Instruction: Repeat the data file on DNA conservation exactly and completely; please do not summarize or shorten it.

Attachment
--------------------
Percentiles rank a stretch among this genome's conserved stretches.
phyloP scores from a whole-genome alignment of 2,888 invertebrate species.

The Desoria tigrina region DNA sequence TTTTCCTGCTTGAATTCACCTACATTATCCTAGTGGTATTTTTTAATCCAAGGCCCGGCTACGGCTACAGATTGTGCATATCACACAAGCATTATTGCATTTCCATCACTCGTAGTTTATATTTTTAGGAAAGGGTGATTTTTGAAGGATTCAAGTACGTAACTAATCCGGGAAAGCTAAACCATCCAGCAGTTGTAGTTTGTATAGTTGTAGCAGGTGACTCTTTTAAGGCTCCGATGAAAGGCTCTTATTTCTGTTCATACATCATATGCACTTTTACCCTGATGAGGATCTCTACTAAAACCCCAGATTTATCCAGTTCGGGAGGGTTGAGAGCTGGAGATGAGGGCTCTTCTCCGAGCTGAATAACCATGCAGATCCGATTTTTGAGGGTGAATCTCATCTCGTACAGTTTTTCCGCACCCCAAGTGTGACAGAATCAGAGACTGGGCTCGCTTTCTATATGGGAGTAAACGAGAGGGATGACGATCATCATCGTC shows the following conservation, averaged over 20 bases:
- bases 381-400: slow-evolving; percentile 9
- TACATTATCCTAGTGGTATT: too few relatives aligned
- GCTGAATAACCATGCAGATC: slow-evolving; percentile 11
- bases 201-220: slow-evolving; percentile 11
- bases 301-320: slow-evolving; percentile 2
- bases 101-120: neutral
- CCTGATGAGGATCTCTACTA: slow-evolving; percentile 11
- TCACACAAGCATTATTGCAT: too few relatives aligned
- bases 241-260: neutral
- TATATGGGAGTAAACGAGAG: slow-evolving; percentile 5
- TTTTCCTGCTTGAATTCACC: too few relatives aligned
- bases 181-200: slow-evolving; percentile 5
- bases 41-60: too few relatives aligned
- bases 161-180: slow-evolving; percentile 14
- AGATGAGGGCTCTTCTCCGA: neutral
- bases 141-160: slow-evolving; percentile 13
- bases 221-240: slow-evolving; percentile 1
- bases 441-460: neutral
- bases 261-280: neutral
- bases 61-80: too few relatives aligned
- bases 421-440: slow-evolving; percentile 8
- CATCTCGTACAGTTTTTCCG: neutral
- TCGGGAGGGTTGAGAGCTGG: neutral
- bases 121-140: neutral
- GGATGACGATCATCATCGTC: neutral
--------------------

Percentiles rank a stretch among this genome's conserved stretches.
phyloP scores from a whole-genome alignment of 2,888 invertebrate species.

The Desoria tigrina region DNA sequence TTTTCCTGCTTGAATTCACCTACATTATCCTAGTGGTATTTTTTAATCCAAGGCCCGGCTACGGCTACAGATTGTGCATATCACACAAGCATTATTGCATTTCCATCACTCGTAGTTTATATTTTTAGGAAAGGGTGATTTTTGAAGGATTCAAGTACGTAACTAATCCGGGAAAGCTAAACCATCCAGCAGTTGTAGTTTGTATAGTTGTAGCAGGTGACTCTTTTAAGGCTCCGATGAAAGGCTCTTATTTCTGTTCATACATCATATGCACTTTTACCCTGATGAGGATCTCTACTAAAACCCCAGATTTATCCAGTTCGGGAGGGTTGAGAGCTGGAGATGAGGGCTCTTCTCCGAGCTGAATAACCATGCAGATCCGATTTTTGAGGGTGAATCTCATCTCGTACAGTTTTTCCGCACCCCAAGTGTGACAGAATCAGAGACTGGGCTCGCTTTCTATATGGGAGTAAACGAGAGGGATGACGATCATCATCGTC shows the following conservation, averaged over 20 bases:
- bases 381-400: slow-evolving; percentile 9
- TACATTATCCTAGTGGTATT: too few relatives aligned
- GCTGAATAACCATGCAGATC: slow-evolving; percentile 11
- bases 201-220: slow-evolving; percentile 11
- bases 301-320: slow-evolving; percentile 2
- bases 101-120: neutral
- CCTGATGAGGATCTCTACTA: slow-evolving; percentile 11
- TCACACAAGCATTATTGCAT: too few relatives aligned
- bases 241-260: neutral
- TATATGGGAGTAAACGAGAG: slow-evolving; percentile 5
- TTTTCCTGCTTGAATTCACC: too few relatives aligned
- bases 181-200: slow-evolving; percentile 5
- bases 41-60: too few relatives aligned
- bases 161-180: slow-evolving; percentile 14
- AGATGAGGGCTCTTCTCCGA: neutral
- bases 141-160: slow-evolving; percentile 13
- bases 221-240: slow-evolving; percentile 1
- bases 441-460: neutral
- bases 261-280: neutral
- bases 61-80: too few relatives aligned
- bases 421-440: slow-evolving; percentile 8
- CATCTCGTACAGTTTTTCCG: neutral
- TCGGGAGGGTTGAGAGCTGG: neutral
- bases 121-140: neutral
- GGATGACGATCATCATCGTC: neutral